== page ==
Showing posts with label Intel Curie. Show all posts
Showing posts with label Intel Curie. Show all posts

Tuesday, September 5, 2017

Updates: Intel Joule, LoRa, Arduino and Protocase

Blog Break

It has been a while since I posted a blog entry.  I have been knee-deep in a challenging internal project and haven't had much time to come up for air.  Today, I've got a chance to reflect on some of the things that have been happening here at Gumstix and share my perspective with you.

First, there's the EOL announcement from Intel that blindsided the x86-focused IoT community:
 the Joule, Edison, and Curie modules are soon to be no more than a footnote in the history of embedded computing.

Also, Just recently, hardware support for LoRaWAN was added to the Geppetto module library and 3 LoRa boards were released.  I got to play with that quite a bit.  It also brought with it an ATmega32U4 Geppetto module, supplanting the Curie module as our primary Arduino-compatible MCU.

Finally, I've been talking a lot with Protocase.  These guys are cool.  They provide design and production services for custom small-run enclosures, rackmounts, brackets, and consolets. I'm very excited to see what they're making for me.

Intel EOL Announcements and Me

I'll admit it, I took the Intel Joule news harder than maybe I should have.  I spent a lot of time working with it and it's carrier boards.  I was looking forward to putting the GadgetDrone in the air with the AeroCore 2 for Joule, the Caspa HD and one of the RealSense point cloud cameras we have at the office.  I liked the idea of setting up my Workstation board in a 3D-printed enclosure as a Yocto build slave.  Oh and I still hope to test the Caspa 4K's "tone-mapping (Er, I mean HDR) Video" mode.


I was also sad to see the Curie go.  Working with our Radium 96Boards IE board is a lot of fun.  It had been a while since I'd worked at the MCU level.  Bare-wire programming on an 8051 and using a dual-Arduino Uno plus ZigBee robot controller were highlights of my academic career, but I haven't done anything of the sort since.  The Radium's nice and small, IE compliant and has all the cool features of the Curie, like Bluetooth, 6-axis IMU and Neuron pattern recognition nodes.

For whatever reason, Intel decided to terminate their IoT-targeted endeavors.  Maybe it was the slow - and sometimes negative - response from the community.  It's also possible that the challenges in providing software support for their hardware were more monolithic than anticipated.  Either way, the Joule, Curie and Edison are gone.

For all of you who jumped on board with Intel's IoT hardware just over a year ago, I empathize with your plight.

LoRaWAN

If you're into IoT, you may have heard of LoRa, LoRaWAN and the LoRa Alliance.  It's a communication protocol for sub-GHz long range LPWANs, and it's sweeping Europe and North America's IIoT industry.  It works like this:  

You set up a Gateway. This is the equivalent of a WiFi router in your home, but the difference is these things can have a range of up to 15 km, depending on the quality of your antenna.

You deploy nodes.  These are your data acquisition points - temperature, presence detection, air quality, etc.  Whatever you need to know.  Put them where they need to be and hook them up to a battery, solar panel or hamster wheel (No hamsters were harmed in the writing of this blog post).  The idea is that they require very little power to run and can last anywhere from a week to several months on a single charge, or indefinitely with solar.  These tend to have a range of 2-5 km.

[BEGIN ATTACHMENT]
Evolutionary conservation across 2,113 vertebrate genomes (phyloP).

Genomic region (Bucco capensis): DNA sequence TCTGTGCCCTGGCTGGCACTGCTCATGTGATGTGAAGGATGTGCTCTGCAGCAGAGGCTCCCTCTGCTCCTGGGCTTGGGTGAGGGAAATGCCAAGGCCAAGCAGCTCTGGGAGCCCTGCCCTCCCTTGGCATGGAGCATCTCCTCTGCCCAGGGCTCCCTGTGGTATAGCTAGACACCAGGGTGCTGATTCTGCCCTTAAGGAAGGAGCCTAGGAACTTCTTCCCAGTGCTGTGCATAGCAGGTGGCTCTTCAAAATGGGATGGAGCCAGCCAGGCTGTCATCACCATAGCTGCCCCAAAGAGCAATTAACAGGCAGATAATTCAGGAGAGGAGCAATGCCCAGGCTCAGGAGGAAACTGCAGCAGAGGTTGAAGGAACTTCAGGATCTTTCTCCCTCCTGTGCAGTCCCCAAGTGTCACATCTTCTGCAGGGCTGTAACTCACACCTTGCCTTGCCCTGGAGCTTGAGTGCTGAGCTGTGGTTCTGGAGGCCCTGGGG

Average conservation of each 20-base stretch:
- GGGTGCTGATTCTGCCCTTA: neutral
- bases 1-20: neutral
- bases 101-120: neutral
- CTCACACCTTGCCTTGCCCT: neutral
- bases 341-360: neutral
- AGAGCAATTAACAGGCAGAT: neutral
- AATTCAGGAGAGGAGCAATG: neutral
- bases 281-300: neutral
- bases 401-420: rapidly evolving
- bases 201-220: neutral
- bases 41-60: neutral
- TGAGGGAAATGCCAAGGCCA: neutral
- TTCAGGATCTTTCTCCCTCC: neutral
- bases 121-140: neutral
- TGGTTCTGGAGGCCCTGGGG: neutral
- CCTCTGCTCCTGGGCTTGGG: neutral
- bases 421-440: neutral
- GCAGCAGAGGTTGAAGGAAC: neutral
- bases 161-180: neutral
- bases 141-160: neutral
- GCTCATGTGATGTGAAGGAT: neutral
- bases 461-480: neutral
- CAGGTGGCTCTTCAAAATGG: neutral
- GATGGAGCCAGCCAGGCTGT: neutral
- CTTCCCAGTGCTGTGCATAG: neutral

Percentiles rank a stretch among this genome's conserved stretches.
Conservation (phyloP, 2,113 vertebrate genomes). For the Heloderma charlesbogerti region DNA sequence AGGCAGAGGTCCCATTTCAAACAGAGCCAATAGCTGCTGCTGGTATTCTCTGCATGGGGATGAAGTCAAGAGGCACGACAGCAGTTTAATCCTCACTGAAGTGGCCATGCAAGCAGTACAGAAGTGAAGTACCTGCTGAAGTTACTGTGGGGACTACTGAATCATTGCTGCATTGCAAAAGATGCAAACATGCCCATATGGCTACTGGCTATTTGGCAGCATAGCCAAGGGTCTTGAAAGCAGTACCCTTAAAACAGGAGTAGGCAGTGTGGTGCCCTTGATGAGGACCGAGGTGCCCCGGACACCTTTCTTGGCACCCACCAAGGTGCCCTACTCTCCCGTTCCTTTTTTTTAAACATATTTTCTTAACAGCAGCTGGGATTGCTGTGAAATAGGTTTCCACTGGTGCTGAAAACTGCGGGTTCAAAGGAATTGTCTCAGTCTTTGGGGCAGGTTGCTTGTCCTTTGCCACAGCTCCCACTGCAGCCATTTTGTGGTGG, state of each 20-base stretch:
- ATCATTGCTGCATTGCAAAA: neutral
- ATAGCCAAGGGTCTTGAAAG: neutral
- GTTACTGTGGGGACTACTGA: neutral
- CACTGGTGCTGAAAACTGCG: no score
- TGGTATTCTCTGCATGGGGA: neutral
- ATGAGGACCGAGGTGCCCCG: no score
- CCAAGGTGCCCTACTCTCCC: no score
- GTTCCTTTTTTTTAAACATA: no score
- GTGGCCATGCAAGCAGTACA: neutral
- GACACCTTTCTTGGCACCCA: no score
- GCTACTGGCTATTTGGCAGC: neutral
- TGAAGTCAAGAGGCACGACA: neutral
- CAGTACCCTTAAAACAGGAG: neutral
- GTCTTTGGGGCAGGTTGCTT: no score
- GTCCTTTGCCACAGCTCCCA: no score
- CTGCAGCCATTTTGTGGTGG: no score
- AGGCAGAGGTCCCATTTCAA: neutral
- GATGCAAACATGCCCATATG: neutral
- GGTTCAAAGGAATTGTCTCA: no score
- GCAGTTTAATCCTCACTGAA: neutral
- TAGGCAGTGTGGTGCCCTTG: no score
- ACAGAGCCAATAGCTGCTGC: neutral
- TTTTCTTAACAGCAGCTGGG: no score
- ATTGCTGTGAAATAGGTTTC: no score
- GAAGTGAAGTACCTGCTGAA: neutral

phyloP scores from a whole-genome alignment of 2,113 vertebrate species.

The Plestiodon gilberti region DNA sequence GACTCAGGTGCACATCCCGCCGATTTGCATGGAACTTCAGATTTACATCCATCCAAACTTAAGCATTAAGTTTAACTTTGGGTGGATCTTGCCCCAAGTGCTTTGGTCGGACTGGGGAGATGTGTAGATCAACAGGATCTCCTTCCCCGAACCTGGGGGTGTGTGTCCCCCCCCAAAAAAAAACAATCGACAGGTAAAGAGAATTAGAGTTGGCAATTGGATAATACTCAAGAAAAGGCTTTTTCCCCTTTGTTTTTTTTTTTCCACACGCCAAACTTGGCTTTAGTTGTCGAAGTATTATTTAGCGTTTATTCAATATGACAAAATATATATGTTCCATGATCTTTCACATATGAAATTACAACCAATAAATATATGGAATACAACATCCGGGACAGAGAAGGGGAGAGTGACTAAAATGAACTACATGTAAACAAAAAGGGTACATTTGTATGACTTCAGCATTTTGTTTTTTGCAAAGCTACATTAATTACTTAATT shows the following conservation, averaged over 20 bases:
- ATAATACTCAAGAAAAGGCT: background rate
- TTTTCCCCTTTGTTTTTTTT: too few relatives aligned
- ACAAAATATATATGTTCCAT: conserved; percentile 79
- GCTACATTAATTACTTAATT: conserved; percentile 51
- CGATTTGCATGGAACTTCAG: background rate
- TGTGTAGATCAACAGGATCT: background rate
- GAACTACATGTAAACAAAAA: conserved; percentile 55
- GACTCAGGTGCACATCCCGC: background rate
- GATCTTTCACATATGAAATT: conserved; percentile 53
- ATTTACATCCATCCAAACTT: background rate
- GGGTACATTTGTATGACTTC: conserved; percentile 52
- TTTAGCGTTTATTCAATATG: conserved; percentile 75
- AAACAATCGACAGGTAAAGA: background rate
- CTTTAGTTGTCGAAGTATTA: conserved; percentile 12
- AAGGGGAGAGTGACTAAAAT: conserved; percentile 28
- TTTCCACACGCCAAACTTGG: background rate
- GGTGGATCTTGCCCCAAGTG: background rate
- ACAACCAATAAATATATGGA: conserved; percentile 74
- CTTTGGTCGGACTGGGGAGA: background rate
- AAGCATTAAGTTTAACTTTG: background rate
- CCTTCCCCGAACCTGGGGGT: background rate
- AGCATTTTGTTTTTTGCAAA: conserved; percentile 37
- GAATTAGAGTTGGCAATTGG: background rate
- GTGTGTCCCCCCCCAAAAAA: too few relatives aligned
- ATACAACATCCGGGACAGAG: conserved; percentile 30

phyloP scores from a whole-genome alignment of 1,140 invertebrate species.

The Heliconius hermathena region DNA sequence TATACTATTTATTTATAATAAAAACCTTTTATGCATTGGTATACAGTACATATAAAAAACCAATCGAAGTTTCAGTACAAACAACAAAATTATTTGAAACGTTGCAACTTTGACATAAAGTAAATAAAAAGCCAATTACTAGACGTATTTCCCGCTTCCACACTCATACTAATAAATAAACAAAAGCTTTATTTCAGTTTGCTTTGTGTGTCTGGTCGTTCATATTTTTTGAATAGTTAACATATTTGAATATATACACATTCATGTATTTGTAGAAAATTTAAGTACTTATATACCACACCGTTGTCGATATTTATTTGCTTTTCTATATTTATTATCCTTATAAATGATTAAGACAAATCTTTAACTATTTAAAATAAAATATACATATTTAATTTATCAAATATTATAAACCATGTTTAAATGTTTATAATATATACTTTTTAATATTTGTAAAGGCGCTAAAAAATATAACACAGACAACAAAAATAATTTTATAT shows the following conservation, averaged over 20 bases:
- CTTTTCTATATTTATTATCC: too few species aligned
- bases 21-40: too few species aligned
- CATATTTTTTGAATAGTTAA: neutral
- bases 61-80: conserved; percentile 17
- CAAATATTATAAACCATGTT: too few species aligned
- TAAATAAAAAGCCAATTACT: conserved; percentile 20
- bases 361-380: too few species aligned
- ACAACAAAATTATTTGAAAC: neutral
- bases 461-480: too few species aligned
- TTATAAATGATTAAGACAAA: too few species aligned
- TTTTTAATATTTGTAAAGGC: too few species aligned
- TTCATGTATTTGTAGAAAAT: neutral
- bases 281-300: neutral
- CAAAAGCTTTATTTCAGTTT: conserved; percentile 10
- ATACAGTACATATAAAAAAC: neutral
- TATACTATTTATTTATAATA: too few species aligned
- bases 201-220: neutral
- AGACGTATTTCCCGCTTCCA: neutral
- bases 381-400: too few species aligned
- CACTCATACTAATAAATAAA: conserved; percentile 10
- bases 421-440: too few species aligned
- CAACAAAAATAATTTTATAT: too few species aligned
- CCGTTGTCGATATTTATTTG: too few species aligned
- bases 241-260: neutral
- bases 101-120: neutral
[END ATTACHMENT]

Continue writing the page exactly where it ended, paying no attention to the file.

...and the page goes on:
You monitor the data and use it as you see fit.

Gumstix released a gateway/concentrator and a transciever module in Geppetto, as well as a gateway dev board for both the Overo and the Raspberry Pi Compute Modules (Overo Conduit and Gumstix Pi Conduit boards), and a weather station sensor board (Strata Node).  They're in the store and available in both North American and European frequency bands.

Once I had my Gumstix Overo Conduit gateway and an RHF0M301 gateway/concentrator module in hand, I was impressed with how quick and easy it was to set up on thethingsnetwork.org.  The Strata node I recieved was pre-release and hadn't had the bootloader flashed yet (they come pre-flashed now), so it took a little longer, but writing a sketch and setting up a project on TTN and cayenne.mydevices.com went super-smoothly.  It just so happens that I made a bit of a quick-start video:

Arduino Stuff

Arduino is a great thing.  For artists, makers, inventors, amateur developers, and teachers, it's a great way to avoid the challenges of bare-wire programming and get physical objects doing what you want them to do.  For professionals, it's a good prototyping tool, delivering your proof of concept to the project manager in hours or days instead of weeks (or worse).

Adding the ATmega32U4 to the Geppetto library means I'll get a lot more time to play with Arduino hardware, projects, board support, and the IDE.  It also means that there will likely be more Arduino boards coming to the store and hardware modules coming to the Geppetto library.

I'm also going to have to find a quick and easy way to set up my 'arduino_pins.h' file.

Discovering Protocase

If you've seen my previous posts, chances are you've seen my low-tech enclosures, mounting brackets and test environments.  My indoor quadcopter test flight had a paracord tether tied to the rafters so that I didn't give my co-workers a hair cut.  I like to think of it as ISRU (In Situ Resource Utilization).  However, in some cases, a solid, well-made case is more than just a good idea.  When I went shopping for enclosures for my Overo Conduit board so that I could deploy it outside, my boss pointed me to protocase.com.  I think he just wanted me to stop asking for a 3D printer for the office.